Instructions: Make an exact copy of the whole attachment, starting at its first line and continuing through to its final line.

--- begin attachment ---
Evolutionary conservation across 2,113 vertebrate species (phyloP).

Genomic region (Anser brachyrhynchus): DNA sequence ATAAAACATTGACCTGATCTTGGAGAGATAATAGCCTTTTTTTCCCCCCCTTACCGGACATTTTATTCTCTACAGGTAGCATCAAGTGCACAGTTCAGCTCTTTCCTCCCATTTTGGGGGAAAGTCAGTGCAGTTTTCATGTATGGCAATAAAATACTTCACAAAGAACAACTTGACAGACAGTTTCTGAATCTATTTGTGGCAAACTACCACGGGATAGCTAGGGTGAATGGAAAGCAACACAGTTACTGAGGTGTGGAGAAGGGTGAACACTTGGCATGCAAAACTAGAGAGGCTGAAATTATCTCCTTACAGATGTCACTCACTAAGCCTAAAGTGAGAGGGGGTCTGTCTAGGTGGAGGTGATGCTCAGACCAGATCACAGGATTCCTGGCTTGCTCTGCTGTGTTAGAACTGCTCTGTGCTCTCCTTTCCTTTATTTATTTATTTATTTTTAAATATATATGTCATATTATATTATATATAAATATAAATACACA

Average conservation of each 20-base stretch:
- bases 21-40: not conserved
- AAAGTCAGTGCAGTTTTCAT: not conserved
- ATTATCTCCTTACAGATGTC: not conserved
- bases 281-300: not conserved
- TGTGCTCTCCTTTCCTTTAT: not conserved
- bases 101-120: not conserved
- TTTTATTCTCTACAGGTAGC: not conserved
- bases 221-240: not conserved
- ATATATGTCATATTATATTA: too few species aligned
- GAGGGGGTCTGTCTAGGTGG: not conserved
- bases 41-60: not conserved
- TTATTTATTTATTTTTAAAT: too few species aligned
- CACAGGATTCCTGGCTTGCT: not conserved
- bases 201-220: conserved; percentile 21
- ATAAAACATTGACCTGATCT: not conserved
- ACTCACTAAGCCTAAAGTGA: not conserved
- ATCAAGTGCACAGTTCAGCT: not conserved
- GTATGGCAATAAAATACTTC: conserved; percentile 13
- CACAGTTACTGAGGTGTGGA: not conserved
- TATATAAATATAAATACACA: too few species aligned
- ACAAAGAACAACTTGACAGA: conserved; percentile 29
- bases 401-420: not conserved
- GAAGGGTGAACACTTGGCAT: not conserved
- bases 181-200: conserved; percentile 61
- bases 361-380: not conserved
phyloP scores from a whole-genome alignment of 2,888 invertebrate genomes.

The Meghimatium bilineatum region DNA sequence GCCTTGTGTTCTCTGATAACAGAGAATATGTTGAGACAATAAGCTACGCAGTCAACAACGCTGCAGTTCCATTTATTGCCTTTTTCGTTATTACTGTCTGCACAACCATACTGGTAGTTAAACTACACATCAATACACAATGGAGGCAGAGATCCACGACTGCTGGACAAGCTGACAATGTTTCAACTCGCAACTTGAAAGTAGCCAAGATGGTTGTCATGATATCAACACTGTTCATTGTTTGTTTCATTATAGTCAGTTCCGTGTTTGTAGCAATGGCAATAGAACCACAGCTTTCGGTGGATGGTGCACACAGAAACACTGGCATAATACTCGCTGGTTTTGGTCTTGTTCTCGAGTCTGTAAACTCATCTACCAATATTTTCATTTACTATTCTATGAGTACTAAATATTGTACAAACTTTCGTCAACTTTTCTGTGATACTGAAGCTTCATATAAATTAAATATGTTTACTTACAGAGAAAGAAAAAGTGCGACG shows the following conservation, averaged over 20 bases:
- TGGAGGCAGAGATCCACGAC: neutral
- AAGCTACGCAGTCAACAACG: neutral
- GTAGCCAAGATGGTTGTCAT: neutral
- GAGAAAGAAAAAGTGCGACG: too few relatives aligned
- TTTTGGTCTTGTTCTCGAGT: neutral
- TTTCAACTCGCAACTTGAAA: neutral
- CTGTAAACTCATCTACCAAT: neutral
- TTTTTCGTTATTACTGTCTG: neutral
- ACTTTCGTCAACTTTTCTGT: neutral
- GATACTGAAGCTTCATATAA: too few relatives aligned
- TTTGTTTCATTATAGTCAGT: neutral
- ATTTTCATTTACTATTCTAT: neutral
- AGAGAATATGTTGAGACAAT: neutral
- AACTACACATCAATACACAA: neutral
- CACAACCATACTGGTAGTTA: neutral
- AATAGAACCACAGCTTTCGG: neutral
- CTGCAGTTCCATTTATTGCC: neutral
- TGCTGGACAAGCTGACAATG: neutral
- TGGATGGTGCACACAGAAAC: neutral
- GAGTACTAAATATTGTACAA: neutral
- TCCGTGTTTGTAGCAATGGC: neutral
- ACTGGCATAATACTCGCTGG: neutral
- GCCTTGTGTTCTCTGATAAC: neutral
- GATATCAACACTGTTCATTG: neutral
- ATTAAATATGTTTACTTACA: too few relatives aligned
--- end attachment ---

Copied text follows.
Evolutionary conservation across 2,113 vertebrate species (phyloP).

Genomic region (Anser brachyrhynchus): DNA sequence ATAAAACATTGACCTGATCTTGGAGAGATAATAGCCTTTTTTTCCCCCCCTTACCGGACATTTTATTCTCTACAGGTAGCATCAAGTGCACAGTTCAGCTCTTTCCTCCCATTTTGGGGGAAAGTCAGTGCAGTTTTCATGTATGGCAATAAAATACTTCACAAAGAACAACTTGACAGACAGTTTCTGAATCTATTTGTGGCAAACTACCACGGGATAGCTAGGGTGAATGGAAAGCAACACAGTTACTGAGGTGTGGAGAAGGGTGAACACTTGGCATGCAAAACTAGAGAGGCTGAAATTATCTCCTTACAGATGTCACTCACTAAGCCTAAAGTGAGAGGGGGTCTGTCTAGGTGGAGGTGATGCTCAGACCAGATCACAGGATTCCTGGCTTGCTCTGCTGTGTTAGAACTGCTCTGTGCTCTCCTTTCCTTTATTTATTTATTTATTTTTAAATATATATGTCATATTATATTATATATAAATATAAATACACA

Average conservation of each 20-base stretch:
- bases 21-40: not conserved
- AAAGTCAGTGCAGTTTTCAT: not conserved
- ATTATCTCCTTACAGATGTC: not conserved
- bases 281-300: not conserved
- TGTGCTCTCCTTTCCTTTAT: not conserved
- bases 101-120: not conserved
- TTTTATTCTCTACAGGTAGC: not conserved
- bases 221-240: not conserved
- ATATATGTCATATTATATTA: too few species aligned
- GAGGGGGTCTGTCTAGGTGG: not conserved
- bases 41-60: not conserved
- TTATTTATTTATTTTTAAAT: too few species aligned
- CACAGGATTCCTGGCTTGCT: not conserved
- bases 201-220: conserved; percentile 21
- ATAAAACATTGACCTGATCT: not conserved
- ACTCACTAAGCCTAAAGTGA: not conserved
- ATCAAGTGCACAGTTCAGCT: not conserved
- GTATGGCAATAAAATACTTC: conserved; percentile 13
- CACAGTTACTGAGGTGTGGA: not conserved
- TATATAAATATAAATACACA: too few species aligned
- ACAAAGAACAACTTGACAGA: conserved; percentile 29
- bases 401-420: not conserved
- GAAGGGTGAACACTTGGCAT: not conserved
- bases 181-200: conserved; percentile 61
- bases 361-380: not conserved
phyloP scores from a whole-genome alignment of 2,888 invertebrate genomes.

The Meghimatium bilineatum region DNA sequence GCCTTGTGTTCTCTGATAACAGAGAATATGTTGAGACAATAAGCTACGCAGTCAACAACGCTGCAGTTCCATTTATTGCCTTTTTCGTTATTACTGTCTGCACAACCATACTGGTAGTTAAACTACACATCAATACACAATGGAGGCAGAGATCCACGACTGCTGGACAAGCTGACAATGTTTCAACTCGCAACTTGAAAGTAGCCAAGATGGTTGTCATGATATCAACACTGTTCATTGTTTGTTTCATTATAGTCAGTTCCGTGTTTGTAGCAATGGCAATAGAACCACAGCTTTCGGTGGATGGTGCACACAGAAACACTGGCATAATACTCGCTGGTTTTGGTCTTGTTCTCGAGTCTGTAAACTCATCTACCAATATTTTCATTTACTATTCTATGAGTACTAAATATTGTACAAACTTTCGTCAACTTTTCTGTGATACTGAAGCTTCATATAAATTAAATATGTTTACTTACAGAGAAAGAAAAAGTGCGACG shows the following conservation, averaged over 20 bases:
- TGGAGGCAGAGATCCACGAC: neutral
- AAGCTACGCAGTCAACAACG: neutral
- GTAGCCAAGATGGTTGTCAT: neutral
- GAGAAAGAAAAAGTGCGACG: too few relatives aligned
- TTTTGGTCTTGTTCTCGAGT: neutral
- TTTCAACTCGCAACTTGAAA: neutral
- CTGTAAACTCATCTACCAAT: neutral
- TTTTTCGTTATTACTGTCTG: neutral
- ACTTTCGTCAACTTTTCTGT: neutral
- GATACTGAAGCTTCATATAA: too few relatives aligned
- TTTGTTTCATTATAGTCAGT: neutral
- ATTTTCATTTACTATTCTAT: neutral
- AGAGAATATGTTGAGACAAT: neutral
- AACTACACATCAATACACAA: neutral
- CACAACCATACTGGTAGTTA: neutral
- AATAGAACCACAGCTTTCGG: neutral
- CTGCAGTTCCATTTATTGCC: neutral
- TGCTGGACAAGCTGACAATG: neutral
- TGGATGGTGCACACAGAAAC: neutral
- GAGTACTAAATATTGTACAA: neutral
- TCCGTGTTTGTAGCAATGGC: neutral
- ACTGGCATAATACTCGCTGG: neutral
- GCCTTGTGTTCTCTGATAAC: neutral
- GATATCAACACTGTTCATTG: neutral
- ATTAAATATGTTTACTTACA: too few relatives aligned